This very nearly came to be true. On the great day Ilitch made up his mind that the assassination should take place after all, and he gave orders for the disposition of the conspirators in the street. They were so naive that it does not seem to have struck them as odd that he himself proposed to take no part in the attentat. They were told to take up their stations at various points on the embankment: first Mehmedbashitch, then Chabrinovitch, then Chubrilovitch, then Popovitch, and after that Princip, at the head of the bridge that now bears his name, with Grabezh facing him across the road. What happened might easily have been foretold. Mehmedbashitch never threw his bomb. Instead he watched the car go by and then ran to the railway station and jumped into a train that was leaving for Montenegro; there he sought the protection of one of the tribes which constituted that nation, with whom his family had friendly connections, and the tribesmen kept him hidden in their mountain homes. Later he made his way to France, and that was not to be the end of his adventures. He was to be known to Balkan history as a figure hardly less enigmatic than the Man in the Iron Mask. The schoolboy Chubrilovitch had been told that if Mehmedbashitch threw his bomb he was to finish off the work with his revolver, but if Mehmedbashitch failed he was to throw his own bomb. He did nothing. Neither did the other schoolboy, Popovitch. It was impossible for him to use either his bomb or his revolver, for in his excitement he had taken his stand beside a policeman. Chabrinovitch threw his bomb, but high and wide. He then swallowed his dose of prussic acid and jumped off the parapet of the embankment. There, as the prussic acid had no effect on him, he suffered arrest by the police. Princip heard the noise of Chabrinovitch’s bomb, and thought the word was done, so stood still. When the car went by and he saw that the royal party was still alive, he was dazed with astonishment and walked away to a cafe, where he sat down and had a cup of coffee and pulled himself together. Grabezh was also deceived by the explosion and let his opportunity go by. Franz Ferdinand would have gone from Sarajevo untouched had it not been for the actions of his staff, who by blunder after blunder contrived that his car should slow down and that he should be presented as a stationary target in front of Princip, the one conspirator of real and mature deliberation, who had finished his cup of coffee and was walking back through the streets, aghast at the failure of himself and his friends, which would expose the country to terrible punishment without having inflicted any loss on authority. At last the bullets had been coaxed out of the reluctant revolver to the bodies of the eager victims.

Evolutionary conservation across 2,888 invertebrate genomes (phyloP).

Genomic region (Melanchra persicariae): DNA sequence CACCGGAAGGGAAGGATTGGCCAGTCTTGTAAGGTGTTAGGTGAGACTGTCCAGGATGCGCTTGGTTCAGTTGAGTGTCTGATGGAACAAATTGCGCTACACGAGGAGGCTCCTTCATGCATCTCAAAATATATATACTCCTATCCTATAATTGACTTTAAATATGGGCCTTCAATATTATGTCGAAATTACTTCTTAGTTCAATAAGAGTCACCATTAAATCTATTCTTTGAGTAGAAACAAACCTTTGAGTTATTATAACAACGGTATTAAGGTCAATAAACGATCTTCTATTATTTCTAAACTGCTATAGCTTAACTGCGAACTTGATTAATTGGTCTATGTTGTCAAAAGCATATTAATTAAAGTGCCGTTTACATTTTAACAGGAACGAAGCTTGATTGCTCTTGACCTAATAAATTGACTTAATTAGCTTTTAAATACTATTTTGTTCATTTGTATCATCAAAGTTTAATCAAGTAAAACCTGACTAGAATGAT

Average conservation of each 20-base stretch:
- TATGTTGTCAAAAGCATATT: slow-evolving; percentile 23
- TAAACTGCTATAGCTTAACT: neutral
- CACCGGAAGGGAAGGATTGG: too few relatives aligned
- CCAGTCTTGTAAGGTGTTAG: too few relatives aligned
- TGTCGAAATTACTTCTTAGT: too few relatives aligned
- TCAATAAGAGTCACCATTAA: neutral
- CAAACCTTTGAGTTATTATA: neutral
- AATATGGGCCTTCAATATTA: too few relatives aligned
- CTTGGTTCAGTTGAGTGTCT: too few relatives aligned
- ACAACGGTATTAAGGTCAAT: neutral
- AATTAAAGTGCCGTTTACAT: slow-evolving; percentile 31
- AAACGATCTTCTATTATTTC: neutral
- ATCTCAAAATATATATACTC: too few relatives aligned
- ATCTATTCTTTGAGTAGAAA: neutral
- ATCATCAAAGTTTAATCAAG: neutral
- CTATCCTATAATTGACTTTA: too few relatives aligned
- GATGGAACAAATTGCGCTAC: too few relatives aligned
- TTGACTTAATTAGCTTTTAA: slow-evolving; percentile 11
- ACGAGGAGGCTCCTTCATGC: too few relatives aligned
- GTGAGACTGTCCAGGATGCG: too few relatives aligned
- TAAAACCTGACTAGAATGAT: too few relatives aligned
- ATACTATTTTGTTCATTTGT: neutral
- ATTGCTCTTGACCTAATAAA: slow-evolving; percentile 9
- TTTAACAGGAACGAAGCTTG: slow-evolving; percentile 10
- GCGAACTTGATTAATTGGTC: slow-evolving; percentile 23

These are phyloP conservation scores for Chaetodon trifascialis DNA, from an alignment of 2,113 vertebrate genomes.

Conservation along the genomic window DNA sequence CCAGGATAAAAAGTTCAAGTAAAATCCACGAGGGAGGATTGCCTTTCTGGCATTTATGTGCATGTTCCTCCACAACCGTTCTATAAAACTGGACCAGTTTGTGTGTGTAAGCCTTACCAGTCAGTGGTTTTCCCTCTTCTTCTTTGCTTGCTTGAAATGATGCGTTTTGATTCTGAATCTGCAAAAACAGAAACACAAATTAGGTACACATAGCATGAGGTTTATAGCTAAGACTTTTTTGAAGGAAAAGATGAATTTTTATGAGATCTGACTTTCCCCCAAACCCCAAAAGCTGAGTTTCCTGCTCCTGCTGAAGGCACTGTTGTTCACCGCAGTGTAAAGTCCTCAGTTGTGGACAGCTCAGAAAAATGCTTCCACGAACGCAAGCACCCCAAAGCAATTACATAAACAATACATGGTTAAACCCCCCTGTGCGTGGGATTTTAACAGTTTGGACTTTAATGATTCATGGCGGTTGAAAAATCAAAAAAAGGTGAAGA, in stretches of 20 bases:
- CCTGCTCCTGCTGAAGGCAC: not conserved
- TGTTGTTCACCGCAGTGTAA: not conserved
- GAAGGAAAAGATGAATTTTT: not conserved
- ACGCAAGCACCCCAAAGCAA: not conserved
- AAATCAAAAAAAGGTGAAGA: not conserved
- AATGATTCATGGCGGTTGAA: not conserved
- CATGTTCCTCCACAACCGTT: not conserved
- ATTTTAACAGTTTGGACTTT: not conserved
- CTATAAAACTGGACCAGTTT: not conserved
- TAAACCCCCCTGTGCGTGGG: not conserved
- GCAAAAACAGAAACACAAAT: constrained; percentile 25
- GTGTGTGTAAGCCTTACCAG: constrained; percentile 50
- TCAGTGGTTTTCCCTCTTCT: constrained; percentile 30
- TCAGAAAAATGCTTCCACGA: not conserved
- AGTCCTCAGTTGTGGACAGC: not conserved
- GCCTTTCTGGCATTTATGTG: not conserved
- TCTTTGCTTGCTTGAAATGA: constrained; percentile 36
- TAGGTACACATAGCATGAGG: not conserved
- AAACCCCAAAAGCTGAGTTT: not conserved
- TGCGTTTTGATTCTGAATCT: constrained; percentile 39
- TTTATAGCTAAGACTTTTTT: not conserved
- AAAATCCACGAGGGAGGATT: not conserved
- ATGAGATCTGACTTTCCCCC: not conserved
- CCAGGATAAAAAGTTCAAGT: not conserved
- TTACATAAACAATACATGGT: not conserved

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8 Responses to June 28, 1914: “But if ever a man went anywhere of his own free will, Franz Ferdinand went to Sarajevo.”